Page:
The size of the topic node (and its font) is relative to its popularity – larger nodes represent the most popular topics. ‘Islamic Phrases (Socio-Political) 2015’ is not shown in the graph – this was to make it easier to identify closely-related topics and focus more on political issues.

gephi_SgBesar_TopicInterest_1200px

This is a close-up view of the graph:

gephi_SgBesar_TopicInterest_1200px_crop

Users are clustered based on their connectivity to each topic. For example, users clustered between the BN YB 2015 and the Najib 2015 nodes have the strongest connections to both topics.

Users clustered within the center of this network have a strong interest in political topics, while those on the outer edges of the graph have weak interest in a few topics. Using network graphs we can identify the potential local campaigners for activists and political parties.

Topics that draw similar audiences are also clustered together. For example, ‘#bersih4 2015’, ‘1MDB 2015’ and ‘Mahathir 2015’ are closer because they appeal to a shared audience.

This is the network graph for users in Kuala Kangsar:

gephi_KKangsar_TopicInterest_1200px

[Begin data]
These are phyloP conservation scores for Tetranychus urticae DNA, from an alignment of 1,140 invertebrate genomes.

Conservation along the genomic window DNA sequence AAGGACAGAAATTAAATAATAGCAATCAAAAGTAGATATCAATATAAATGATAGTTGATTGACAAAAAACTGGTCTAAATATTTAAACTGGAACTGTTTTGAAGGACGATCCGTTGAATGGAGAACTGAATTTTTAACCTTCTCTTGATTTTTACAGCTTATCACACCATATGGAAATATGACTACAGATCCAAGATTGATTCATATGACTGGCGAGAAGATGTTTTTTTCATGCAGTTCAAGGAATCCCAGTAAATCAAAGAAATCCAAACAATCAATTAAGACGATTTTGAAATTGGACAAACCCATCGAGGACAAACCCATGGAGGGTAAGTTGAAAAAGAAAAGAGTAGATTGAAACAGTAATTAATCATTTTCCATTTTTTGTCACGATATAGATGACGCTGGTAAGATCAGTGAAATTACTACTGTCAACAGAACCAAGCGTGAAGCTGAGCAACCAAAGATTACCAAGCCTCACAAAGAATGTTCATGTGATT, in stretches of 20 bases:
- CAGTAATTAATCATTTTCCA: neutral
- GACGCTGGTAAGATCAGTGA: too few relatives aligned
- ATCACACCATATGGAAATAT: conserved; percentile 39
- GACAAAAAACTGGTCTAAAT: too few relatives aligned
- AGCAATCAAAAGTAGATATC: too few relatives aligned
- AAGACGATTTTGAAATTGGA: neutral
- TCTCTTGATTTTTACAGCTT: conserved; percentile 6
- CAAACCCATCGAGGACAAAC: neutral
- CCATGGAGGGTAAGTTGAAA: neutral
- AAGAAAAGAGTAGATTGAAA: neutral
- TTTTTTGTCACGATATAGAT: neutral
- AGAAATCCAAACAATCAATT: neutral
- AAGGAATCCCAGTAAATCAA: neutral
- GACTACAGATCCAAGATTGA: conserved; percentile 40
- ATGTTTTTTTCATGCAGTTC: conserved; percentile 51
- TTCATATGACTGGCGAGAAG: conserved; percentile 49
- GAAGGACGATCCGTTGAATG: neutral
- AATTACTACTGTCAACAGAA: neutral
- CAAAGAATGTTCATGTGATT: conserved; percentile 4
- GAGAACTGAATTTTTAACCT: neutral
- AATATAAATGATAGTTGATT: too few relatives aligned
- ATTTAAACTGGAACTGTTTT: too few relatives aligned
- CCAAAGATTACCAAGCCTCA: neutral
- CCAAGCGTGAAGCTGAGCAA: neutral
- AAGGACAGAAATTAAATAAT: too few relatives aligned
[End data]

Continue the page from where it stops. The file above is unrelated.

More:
There are fewer users in Kuala Kangsar, but the patterns are similar to Sungai Besar.

This is a close-up view of the graph:

gephi_KKangsar_TopicInterest_1200px_cropped

The key findings from this section are:

  • 55% of users in Kuala Kangsar and 57% of users in Sungai Besar have an interest in political issues and Islam-related issues.
  • Hudud, Zakir Naik, Islamic phrases and UMNO draw a greater percentage of users compared to their respective state levels.
  • Sungai Besar users have more interest in Najib, Mahathir, 1MDB and Anti-Najib Campaigns compare to Selangor’s state level
  • Kuala Kangsar users have less interest in Najib, 1MDB and Anti-Najib Campaigns compared to Perak’s state
  • Perak users have a greater interest in political issues compared to the Peninsular Malaysia interest level